Today’s Pop Rescue from obscurity, is the 1985 album Eaten Alive – the sixteenth album by American singer and former-Supreme, Diana Ross. Is this album a tasty dish, or is it hard to stomach? Let’s find out..
The album opens dramatically with the dramatic beats and bass-y synths of lead single and title track Eaten Alive, and it also introduces us to Diana’s three well-known collaborators – Barry and Maurice Gibb (of Bee Gees) who get co-writer credits here with Michael Jackson, the latter of whom picks up a backing vocals and co-producer credit for it as well. Diana’s vocals are very fast and whispery in the verse, but she’s pitched alongside Michael in the chorus, where he somewhat dominates the sound. This track essentially sounds like it is mostly Jackson’s rather than Ross’. Despite the presence of all this pop royalty, when it was released as the lead single in the UK, it flopped at #71.
This is followed by Oh Teacher, as which is musically wonderful – the kick of the bass drum against the piano. Robin Gibb joins his brothers on the co-writer credits (his first of seven here). Barry Gibb briefly joins Diana on the mic for the mid-section, but the song is thankfully Diana’s. This is a really nice up-beat track and it flows effortlessly, aided by a few bursts of electric guitar, whilst also challenging Diana’s vocal range gently.
Third and final UK single Experience is up next, and it sounds a bit all over the place in the intro, before stepping back to give Diana a nice soft and warm mid-tempo song. Barry delivers that familiar supporting Bee Gee sound in the chorus, which provides a melody that reminds me somewhat of their other hit Heartbreaker with Dionne Warwick from a few years earlier. Barry’s vocal only helps to lift Diana’s tender vocals, resulting in a nice little song but it missed the UK top 40, stumbling at #47.
From that drum fill, you’re hit with a contrast as Chain Reaction follows this, and upon release as the second single, it rightly gave Diana a huge #1 UK hit. I remember this hitting the charts – completely aware of who she was, and that Bee Gees were involved somehow. The video was eye-catching and a respectful nod towards her earlier career (it now reminds me a bit of Hey Ya! by Outkast). Listening to it now, it’s blatantly clear of Bee Gees involvement – they wrote it, but Barry Gibb is the only Gibb brother to get a vocal credit (alongside his producer credit) for the album. Diana’s vocals really shine here, and she’s perfectly lifted upon the very pedestal she sings about, as the music builds around her. A fantastic piece of iconic pop music, for a musical icon.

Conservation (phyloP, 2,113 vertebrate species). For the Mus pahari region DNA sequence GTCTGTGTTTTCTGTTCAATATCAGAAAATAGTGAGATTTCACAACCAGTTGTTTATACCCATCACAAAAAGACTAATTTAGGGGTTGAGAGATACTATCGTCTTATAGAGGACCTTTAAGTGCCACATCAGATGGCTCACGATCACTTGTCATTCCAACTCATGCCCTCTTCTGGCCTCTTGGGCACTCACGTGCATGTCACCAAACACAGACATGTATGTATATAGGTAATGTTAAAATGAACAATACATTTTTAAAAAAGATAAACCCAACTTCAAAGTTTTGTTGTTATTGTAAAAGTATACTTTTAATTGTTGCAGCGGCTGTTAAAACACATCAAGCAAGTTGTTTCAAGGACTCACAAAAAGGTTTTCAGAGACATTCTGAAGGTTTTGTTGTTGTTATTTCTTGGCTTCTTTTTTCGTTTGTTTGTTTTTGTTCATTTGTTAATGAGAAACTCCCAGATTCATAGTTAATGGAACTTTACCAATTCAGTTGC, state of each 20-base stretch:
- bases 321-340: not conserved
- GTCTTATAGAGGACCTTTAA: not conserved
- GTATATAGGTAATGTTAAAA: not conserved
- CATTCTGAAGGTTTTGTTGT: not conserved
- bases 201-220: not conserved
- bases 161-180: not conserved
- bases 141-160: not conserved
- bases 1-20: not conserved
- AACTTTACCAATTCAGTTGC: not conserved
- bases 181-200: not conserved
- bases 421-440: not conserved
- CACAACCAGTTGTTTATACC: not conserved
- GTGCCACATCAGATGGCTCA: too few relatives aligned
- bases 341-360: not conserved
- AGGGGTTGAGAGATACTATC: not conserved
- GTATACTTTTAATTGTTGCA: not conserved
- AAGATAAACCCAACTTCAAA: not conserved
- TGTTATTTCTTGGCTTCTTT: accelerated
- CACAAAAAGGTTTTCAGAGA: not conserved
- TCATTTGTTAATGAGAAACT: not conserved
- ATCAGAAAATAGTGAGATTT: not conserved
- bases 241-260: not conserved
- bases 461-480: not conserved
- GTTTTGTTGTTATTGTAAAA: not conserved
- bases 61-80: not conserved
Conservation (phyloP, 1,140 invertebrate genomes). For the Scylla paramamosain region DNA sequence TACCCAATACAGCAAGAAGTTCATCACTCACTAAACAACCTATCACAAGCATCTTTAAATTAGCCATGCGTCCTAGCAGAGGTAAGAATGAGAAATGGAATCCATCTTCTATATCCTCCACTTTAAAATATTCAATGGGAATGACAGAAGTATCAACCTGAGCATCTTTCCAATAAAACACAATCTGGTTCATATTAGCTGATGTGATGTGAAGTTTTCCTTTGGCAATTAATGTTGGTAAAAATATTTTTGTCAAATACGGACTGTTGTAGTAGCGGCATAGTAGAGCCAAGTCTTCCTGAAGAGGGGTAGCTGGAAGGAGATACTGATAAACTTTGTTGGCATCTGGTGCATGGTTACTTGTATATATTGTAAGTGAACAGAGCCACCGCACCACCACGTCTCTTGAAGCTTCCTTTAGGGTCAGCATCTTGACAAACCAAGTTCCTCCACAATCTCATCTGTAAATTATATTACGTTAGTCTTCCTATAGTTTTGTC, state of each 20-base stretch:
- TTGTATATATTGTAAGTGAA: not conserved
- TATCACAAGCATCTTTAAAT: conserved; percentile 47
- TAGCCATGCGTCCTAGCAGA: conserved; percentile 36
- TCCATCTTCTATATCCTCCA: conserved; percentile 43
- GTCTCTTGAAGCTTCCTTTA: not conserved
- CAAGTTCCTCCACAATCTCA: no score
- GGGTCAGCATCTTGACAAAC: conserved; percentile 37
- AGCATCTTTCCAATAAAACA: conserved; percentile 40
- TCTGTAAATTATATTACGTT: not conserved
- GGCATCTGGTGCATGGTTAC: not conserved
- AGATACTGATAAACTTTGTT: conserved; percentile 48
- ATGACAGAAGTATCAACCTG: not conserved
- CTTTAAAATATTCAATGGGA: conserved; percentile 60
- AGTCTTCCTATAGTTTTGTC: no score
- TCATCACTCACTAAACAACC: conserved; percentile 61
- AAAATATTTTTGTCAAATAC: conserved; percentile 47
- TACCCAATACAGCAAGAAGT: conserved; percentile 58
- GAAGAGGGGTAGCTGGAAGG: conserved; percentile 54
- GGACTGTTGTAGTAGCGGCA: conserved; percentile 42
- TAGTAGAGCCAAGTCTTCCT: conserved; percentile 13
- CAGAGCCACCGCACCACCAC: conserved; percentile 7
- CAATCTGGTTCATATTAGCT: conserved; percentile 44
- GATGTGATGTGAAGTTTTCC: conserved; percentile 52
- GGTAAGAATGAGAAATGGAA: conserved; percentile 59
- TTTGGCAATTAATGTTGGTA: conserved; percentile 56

That’s followed by a jazzy piano solo opening track More And More. Diana picks up the mic, sounding like she’s in a late night jazz bar a-top the piano. She sings with vocal perfection – rich, warm, and somewhat spine-tinglingly. She’s joined by some sweeping strings about half-way, allowing the track to lift the song momentarily. Perfect!
I’m Watching You is next and this is a mid-tempo ballad, that pitches a whispery Diana over a fairly straight forward rim-shot led track. The strings return in the final third to help lift the song up. Diana makes easy work of this song, and thankfully does get the opportunity to let those vocals rip towards the end. It’s nice enough, but lacks the magic of other tracks here.